Gustavus Mask Drive
We are looking to outfit the whole town with cloth masks!
You may have read in the news recently, the WHO and CDC are recommending mouth coverings and masks. Even the state of Alaska issued a statement recommending cloth mouth coverings. Here is the state’s recent Health Alert 010–Recommendations Regarding the Use of Cloth Face Coverings.
So, the goal is to sew up enough masks to outfit the community of Gustavus! The purpose of this email is to get some resources and information out into the community and bring sewers together to accomplish this goal.
I will include a few websites with easy to follow instructions and YouTube tutorials. Know that there are a lot of options online, I chatted with Travis today and he said the firehall does not have a specific need for a specific design. He reiterated that the idea behind a cloth mask is more about keeping your germs to yourself and reduce face touching. Karen has talked with Lisa at the clinic and she also said there is not really a preference in style, but to make children and adult sizes.
Masks do not replace hand-washing and social distancing but they are a great way to help keep your germs to yourself when you have to go out.
So, as you sew away, some resources to get started:
Masks ideally should be made of 3 layers of tightly woven cotton, or two layers with the option to insert a disposable filter.
Use two different colors or patterns so masks have an obvious front and back so it is not accidentally reversed against your face.
Cotton sheets are a good potential source for fabric as they are typically a high-thread count, just make sure they aren’t really worn.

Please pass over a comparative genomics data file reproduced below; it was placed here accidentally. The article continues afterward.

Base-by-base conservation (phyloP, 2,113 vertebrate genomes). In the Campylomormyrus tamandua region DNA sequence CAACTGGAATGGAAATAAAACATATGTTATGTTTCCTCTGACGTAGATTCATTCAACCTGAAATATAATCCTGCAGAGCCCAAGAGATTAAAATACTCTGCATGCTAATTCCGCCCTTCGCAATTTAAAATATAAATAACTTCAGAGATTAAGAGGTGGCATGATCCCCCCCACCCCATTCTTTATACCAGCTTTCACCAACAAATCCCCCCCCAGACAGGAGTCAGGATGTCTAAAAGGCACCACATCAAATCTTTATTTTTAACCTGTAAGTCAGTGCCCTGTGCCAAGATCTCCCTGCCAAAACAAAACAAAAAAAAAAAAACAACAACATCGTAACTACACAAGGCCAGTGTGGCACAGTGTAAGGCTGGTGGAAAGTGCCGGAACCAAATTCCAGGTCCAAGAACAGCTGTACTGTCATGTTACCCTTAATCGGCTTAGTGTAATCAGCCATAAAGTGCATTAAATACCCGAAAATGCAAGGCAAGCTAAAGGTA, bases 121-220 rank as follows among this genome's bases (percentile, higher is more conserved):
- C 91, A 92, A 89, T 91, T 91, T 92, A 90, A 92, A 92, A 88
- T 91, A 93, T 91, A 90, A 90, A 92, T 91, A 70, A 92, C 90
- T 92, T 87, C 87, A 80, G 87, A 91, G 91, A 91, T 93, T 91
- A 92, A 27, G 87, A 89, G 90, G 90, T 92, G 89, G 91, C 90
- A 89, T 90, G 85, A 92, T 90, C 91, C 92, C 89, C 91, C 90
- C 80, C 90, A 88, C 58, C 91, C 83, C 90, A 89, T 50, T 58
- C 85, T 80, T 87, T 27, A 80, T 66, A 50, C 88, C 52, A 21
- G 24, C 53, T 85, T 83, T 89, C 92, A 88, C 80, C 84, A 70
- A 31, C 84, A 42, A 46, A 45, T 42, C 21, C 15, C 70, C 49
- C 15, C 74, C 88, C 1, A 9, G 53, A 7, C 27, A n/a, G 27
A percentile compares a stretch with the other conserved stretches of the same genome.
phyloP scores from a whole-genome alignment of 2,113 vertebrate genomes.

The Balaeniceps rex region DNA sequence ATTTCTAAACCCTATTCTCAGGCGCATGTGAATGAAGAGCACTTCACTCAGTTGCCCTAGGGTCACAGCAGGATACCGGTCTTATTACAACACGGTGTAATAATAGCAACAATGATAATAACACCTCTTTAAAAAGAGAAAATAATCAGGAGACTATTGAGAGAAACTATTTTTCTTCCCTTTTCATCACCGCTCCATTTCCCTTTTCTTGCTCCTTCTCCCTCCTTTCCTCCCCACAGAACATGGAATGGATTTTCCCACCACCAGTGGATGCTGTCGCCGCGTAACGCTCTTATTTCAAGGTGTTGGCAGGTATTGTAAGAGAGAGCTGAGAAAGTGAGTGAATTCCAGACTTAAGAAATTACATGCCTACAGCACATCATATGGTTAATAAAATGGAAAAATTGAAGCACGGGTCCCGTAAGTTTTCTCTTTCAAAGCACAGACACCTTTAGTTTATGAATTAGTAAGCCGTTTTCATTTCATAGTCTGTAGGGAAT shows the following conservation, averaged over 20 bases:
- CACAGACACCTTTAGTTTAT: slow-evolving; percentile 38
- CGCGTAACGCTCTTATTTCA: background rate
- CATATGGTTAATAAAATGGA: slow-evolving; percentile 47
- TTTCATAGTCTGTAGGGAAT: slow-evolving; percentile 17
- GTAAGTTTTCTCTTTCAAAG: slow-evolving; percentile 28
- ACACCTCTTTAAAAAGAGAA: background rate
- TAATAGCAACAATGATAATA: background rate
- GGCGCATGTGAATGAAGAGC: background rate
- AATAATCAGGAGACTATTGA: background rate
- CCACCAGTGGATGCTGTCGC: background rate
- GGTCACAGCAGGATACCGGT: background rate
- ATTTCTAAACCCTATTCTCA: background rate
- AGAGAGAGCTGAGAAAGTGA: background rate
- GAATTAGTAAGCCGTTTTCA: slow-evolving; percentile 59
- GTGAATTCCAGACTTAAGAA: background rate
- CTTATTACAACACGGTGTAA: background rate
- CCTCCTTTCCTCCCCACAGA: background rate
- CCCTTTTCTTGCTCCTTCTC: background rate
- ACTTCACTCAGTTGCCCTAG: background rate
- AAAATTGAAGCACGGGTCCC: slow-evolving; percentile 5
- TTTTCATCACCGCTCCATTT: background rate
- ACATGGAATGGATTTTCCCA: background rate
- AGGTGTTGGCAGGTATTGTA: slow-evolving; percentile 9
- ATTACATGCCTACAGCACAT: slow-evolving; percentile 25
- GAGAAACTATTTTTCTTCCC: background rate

Flannel is no longer recommended as it is a looser weave and its fluffiness can trap germs.
Sewing instructions for a simple mask:
New York Times article with instructions for a simple sewn mask.
Sewing instructions for a mask with a filter pocket:
Instructions for a simple mask with a filter pocket can be found here.
One item that works well as a disposable filter insert is those blue shop rag style paper towels.
The CDC has a nice brief article, Use of Cloth Face Coverings to Help Slow the Spread of COVID-19, with a couple of homemade mask ideas.
If you are interested in more styles, such as a more shaped mask, there are endless tutorials and free patterns online. You can also check out the Facebook Group called Million Mask Challenge- Creating Masks for Healthcare Workers and Caregivers. This is a public group and has lots of ideas.
Wearing and caring for a cloth mask:
Ideally the fit should be snug but not too tight.
Make sure you cover both mouth and nose.
The wearer should not allow moisture from breathing to build up as it provides a good medium for germs.
Masks should be alternated to allow for frequent laundering.
Wash with detergent and hot water and dry on a hot cycle.
If you must re-wear your cloth face covering before washing, wash your hands immediately after putting it back on and avoid touching your face.
Do you need fabric?
Connie Darnell and Danielle Patrick both have extra fabric if anyone needs any.
Kimber Owen, Deb Woodruff, and Bekah Mitrea all have sewing machines that they are willing to lend out for this purpose.
Travis has a bunch of sheets from the community chest that were from Glacier Bay Lodge that are pre-laundered.
Just get ahold of someone if you need supplies and make plans for safe drop-off or pick-up.
Gustavus Drop-Off Location:
A tote will be placed at the library for masks to be dropped off. They will then be washed, bagged up, and distributed to locations where people can grab them. Colleen has offered to pick them up, wash, and get ready to distribute, thank you! PLEASE, do not take masks from the drop off bin, they will be made available in other locations and distributed after they are washed.
Our goal is 600 masks! As colleen updates me with how many we have I will post it on facebook and can send an email to this group of sewers as well!
I can serve as liaison if anyone has questions or need anything!
Home – 907.697.3049
Cell (texting) – 616.834.1514
Email – firstname.lastname@example.org